About Us

This blog is run and maintained by Sustainable Wellington Region Transport (sustwelltrans), a group of people from the Wellington region intent on seeing a sustainable, prudent and long-term approach to transport in our region. Our members live in the Hutt, Kapiti, Porirua and Wellington City.

Our view is that the private car – whilst a very useful device – should not be the exclusive focus of transport planning. We need effective public transport, safe cycling and walking, and an investment strategy that delivers better outcomes at lower social, environmental and economic cost.

We work closely with Mayors, councillors and transport agencies to advance a sustainable transport agenda for the Wellington region.

You can Like our page on Facebook: http://www.facebook.com/sustwelltrans

You can follow us on Twitter: http://twitter.com/sustwelltrans

Responses

  1. The early planning for the Golden Mile Restoration went ahead without both the WCC Cycling and Walking policies despite their specific “demand management” status as implied by the authors Celia Wade-Brown and Andy Foster. It was dissapointing for the Association concerned with pedestrian health and safety in the Central City of Wellington to learn about this during a hearing in the Environment Court from one of it’s officers Teena Pennington. The City is Ours objectives effectively have been ignored and consequently not met by this omission by council officers. While cycling and walking policies are essential if no one checks to make sure they are implemented at the crucial planning stages of any transport project they are rendered useless. With city’s like Copenhagen and Oslo adopting sinking lid policies on carparks the cycling community has been able to grow and now makes up 36% of all transport modes. This is benificial not only for citizens health but saves on energy costs and wear and tear on public roads.

  2. Bikes on Buses

    Do you remember the days when prams and bikes were attached to the front of the big red buses in Wellington?

    While this early example of integrated transport was abandoned by many New Zealand cities in the 1970s and 80s, there has been a resurgence of interest over the last decade. Today, as part of their cities’ integrated transport planning many US and European cities have modern fold-up bike racks attached to their buses.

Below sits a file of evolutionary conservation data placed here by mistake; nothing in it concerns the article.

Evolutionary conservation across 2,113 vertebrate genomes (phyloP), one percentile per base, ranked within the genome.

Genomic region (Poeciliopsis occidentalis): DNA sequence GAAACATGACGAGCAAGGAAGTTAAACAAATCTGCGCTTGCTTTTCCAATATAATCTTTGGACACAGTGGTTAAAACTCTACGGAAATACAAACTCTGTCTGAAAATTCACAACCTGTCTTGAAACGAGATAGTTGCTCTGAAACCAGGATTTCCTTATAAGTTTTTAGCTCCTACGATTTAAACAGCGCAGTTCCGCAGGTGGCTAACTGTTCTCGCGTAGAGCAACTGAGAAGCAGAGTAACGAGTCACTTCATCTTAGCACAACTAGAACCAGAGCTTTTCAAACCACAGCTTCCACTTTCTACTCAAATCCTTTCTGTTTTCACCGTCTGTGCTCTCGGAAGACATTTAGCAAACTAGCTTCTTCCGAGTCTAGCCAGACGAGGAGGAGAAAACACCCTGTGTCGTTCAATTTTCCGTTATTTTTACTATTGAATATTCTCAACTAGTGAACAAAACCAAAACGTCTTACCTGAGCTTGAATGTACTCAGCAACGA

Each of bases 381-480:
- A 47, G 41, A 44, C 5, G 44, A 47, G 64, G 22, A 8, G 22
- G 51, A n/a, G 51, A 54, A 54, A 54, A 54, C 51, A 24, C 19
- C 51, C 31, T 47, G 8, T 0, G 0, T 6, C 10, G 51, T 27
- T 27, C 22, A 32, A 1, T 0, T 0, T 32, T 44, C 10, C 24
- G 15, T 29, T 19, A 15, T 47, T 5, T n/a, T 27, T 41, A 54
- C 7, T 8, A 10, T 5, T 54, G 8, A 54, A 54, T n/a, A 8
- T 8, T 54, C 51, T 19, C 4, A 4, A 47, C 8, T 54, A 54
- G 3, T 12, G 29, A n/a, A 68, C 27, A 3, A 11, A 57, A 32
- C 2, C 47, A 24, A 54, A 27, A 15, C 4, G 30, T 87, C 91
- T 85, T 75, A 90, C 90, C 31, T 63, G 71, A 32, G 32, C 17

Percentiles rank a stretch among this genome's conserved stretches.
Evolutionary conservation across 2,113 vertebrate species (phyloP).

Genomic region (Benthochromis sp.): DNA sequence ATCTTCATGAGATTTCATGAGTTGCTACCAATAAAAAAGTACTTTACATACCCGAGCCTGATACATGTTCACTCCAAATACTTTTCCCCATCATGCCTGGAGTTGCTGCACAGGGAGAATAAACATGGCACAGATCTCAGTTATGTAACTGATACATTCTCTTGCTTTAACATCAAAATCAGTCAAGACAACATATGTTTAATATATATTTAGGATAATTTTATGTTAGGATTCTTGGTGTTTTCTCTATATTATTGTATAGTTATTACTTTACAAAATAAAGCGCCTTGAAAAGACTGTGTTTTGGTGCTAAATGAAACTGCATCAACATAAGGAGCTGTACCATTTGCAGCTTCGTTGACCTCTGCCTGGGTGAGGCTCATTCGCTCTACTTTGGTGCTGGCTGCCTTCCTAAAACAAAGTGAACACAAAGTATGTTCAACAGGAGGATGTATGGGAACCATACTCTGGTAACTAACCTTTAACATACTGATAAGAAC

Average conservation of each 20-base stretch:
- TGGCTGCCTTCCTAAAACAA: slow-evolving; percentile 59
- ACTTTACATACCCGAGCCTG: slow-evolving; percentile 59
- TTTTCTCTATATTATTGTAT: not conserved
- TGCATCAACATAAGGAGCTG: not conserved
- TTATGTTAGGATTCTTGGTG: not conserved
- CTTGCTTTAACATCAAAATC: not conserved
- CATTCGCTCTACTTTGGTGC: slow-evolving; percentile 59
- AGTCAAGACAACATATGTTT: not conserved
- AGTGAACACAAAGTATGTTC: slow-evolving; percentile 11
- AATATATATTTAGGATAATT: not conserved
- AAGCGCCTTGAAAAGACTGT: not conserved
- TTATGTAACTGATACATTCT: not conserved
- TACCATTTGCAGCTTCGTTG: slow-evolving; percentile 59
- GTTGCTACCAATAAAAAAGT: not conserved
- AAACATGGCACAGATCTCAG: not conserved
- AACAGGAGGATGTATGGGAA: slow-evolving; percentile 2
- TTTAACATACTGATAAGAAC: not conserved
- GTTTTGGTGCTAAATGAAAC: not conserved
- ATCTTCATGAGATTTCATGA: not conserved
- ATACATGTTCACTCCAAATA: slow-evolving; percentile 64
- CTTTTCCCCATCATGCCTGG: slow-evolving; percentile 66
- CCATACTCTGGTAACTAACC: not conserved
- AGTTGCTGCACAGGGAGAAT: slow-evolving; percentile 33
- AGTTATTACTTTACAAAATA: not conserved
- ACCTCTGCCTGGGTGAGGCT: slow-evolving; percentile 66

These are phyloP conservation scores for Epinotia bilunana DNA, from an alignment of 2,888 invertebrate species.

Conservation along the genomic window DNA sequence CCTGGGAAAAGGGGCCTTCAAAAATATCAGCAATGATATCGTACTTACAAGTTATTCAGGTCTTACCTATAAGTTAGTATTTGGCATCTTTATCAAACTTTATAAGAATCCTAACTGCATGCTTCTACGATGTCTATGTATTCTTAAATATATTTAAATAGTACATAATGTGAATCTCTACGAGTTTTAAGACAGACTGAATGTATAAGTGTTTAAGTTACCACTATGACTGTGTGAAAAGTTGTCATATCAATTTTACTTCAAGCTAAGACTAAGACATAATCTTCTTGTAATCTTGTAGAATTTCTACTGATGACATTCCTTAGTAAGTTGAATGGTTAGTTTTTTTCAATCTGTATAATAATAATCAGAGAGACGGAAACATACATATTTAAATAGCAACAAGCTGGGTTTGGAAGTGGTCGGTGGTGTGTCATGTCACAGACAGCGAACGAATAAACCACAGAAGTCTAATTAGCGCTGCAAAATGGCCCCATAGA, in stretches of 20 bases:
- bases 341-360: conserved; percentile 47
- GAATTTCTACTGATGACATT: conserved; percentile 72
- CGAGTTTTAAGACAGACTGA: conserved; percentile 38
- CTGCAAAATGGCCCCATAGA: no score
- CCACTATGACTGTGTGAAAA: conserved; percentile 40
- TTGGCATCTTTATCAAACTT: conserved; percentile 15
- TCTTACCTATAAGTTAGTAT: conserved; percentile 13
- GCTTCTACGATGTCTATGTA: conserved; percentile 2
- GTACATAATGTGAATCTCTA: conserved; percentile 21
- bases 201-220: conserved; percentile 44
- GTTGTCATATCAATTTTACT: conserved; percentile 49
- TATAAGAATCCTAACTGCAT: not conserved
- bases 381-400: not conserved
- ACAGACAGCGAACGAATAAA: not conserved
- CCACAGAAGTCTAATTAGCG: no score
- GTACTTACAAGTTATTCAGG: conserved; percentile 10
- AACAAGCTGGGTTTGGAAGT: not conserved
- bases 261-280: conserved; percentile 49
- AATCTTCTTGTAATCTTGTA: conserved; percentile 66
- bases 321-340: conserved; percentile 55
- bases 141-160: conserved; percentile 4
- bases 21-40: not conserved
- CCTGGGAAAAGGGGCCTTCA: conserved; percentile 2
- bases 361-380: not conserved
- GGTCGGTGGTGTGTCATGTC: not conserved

In June 2011 Greater Wellington Regional Council (GW) will consider the issue of bikes on buses as a follow up to its release of a bikes on trains policy. GW has been watching with interest the adoption of bike racks on Christchurch bus routes, following their successful trail.

    The benefits of bike racks lie in the ability to integrate two modes of transport.

    Their availability as a “back-up” service gives budding cyclists confidence to roll out, as well as encouraging car users to switch trips from car to public transport/cycle for their journey.

    Bike racks are also great “range extenders”. They encourage people who are not currently on a bus route to start using public transport.

    In Christchurch if you’re taking a cycle on the bus rack:

    • it’s free to use the bike rack.
    • cyclists are responsible for loading and unloading their bike.
    • the bike rack takes two bikes at a time.
    • racks are designed to carry bikes with wheels larger than 16″ diameter.
    • the maximum insured value of any bike on the rack is $1500.
    • bus drivers take no responsibility loading, unloading or secure storage of bikes.

    If you haven’t seen a modern bike rack in operation then we recommend this short clip: http://www.bicycleracks.com/video/SportworksBikeRacks-Buses_512Kb-640×480.wmv.

    The bike racks used in Christchurch cost approximately $2,000 + fitting costs. They will need to be maintained and replaced over time. With more than 100 buses servicing Wellington City alone we will need to be assured that bike racks are cost effective. Tim Hughes, NZTA provides us with some assurance, with calculations indicating that there are nett savings to the community of up to $35 a day for each car commuter that moves to cycling.

    We look forward to your views on this subject as we lead in to the Regional Council debate on bike on buses in June 2011.

    Daran Ponter Paul Bruce
    Regional Councillor Regional Councillor

  3. GREAT so I get on the bus with my bike at the Railway Station and I want to get off in Manners Mall but hang on bikes are not allowed here, that means I have to get off either before in Willis Street or after the Mall in Courtenay Place, this is crazy. Offering this service on buses would work well if the same could be said about the trains, in our opinion until that is sorted this could be a “dead duck” and a waste of $ 200K. Considering cyclist used to travel quite happily through the Taranaki/Willis Street precinct now a no go zone, manifesting clearly cycling policies were ignored for a bus-priority despite their demand for management as suggested by their authors Celia Wade-Brown and Andy Foster.


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